However, the headline stars looking at that crop were Theo Walcott and Adam Lallana, who, to date, have won a combined 81 caps for England.
In fairness, Bale was used to being around greatness from a young age, having shared a secondary school classroom with future British & Irish Lions captain Sam Warburton.
After becoming Saints' second-ever youngster player behind Walcott when he made his debut in April 2006, it was the following season in which he really broke through, helping the club to the Championship playoffs.
Totteham soon came calling but Bale's transition to the Premier League was not easy. In fact, it took him 25 top-flight games to record his first win, replacing Aaron Lennon for the final six minutes of the 5-0 win over Burnley in September 2009.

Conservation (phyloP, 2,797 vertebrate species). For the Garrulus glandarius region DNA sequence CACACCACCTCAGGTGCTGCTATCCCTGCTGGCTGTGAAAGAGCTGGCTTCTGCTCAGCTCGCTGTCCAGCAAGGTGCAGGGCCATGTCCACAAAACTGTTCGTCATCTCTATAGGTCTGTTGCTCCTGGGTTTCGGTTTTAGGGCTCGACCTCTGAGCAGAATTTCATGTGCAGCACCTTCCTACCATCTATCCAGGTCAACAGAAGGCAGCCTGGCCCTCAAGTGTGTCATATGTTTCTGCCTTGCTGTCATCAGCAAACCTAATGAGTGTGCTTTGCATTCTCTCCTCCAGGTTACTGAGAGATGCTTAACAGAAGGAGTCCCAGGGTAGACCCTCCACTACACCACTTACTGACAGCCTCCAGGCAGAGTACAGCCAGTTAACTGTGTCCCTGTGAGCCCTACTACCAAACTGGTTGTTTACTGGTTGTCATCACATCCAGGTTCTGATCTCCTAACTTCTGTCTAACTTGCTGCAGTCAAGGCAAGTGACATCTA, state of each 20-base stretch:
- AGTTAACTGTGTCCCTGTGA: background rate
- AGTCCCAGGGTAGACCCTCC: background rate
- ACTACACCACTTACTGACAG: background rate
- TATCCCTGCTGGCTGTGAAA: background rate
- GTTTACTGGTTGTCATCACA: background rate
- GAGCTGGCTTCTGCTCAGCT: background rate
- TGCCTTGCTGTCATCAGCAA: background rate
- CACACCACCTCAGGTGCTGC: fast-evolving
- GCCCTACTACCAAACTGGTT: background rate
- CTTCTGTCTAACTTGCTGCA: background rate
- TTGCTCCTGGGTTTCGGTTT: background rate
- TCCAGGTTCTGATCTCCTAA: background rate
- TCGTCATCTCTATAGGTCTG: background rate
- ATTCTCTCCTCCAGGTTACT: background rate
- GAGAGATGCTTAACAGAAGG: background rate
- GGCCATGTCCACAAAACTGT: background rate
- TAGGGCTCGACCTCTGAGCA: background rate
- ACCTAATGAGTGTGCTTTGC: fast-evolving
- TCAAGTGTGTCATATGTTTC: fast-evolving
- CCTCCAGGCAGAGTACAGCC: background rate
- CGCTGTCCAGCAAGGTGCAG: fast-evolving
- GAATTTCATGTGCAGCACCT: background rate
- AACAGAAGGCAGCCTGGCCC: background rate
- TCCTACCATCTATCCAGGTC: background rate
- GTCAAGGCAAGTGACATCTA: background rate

However, he would go on to be a star for Spurs under Harry Redknapp and then Andre Villas-Boas before Real Madrid came calling.
A global star deserves a world record fee and after protracted negotiations between Daniel Levy and Florentino Perez, the two ironed out a reported €100 million deal for his signature.
As if following a script, Bale scored on his debut away at Villarreal and brought trophies, netting an incredible winner in the 2013/14 Copa del Rey final. Picking up the ball around the halfway line, he sprinted around Barcelona's Marc Bartra, with part of his charge being off the pitch, before slotting past Jose Antonio Pinto.
He then netted in the Champions League final as Real beat local rivals Atletico in stoppage time to claim the club's by then mythical 10th European Cup, dubbed 'La Decima'.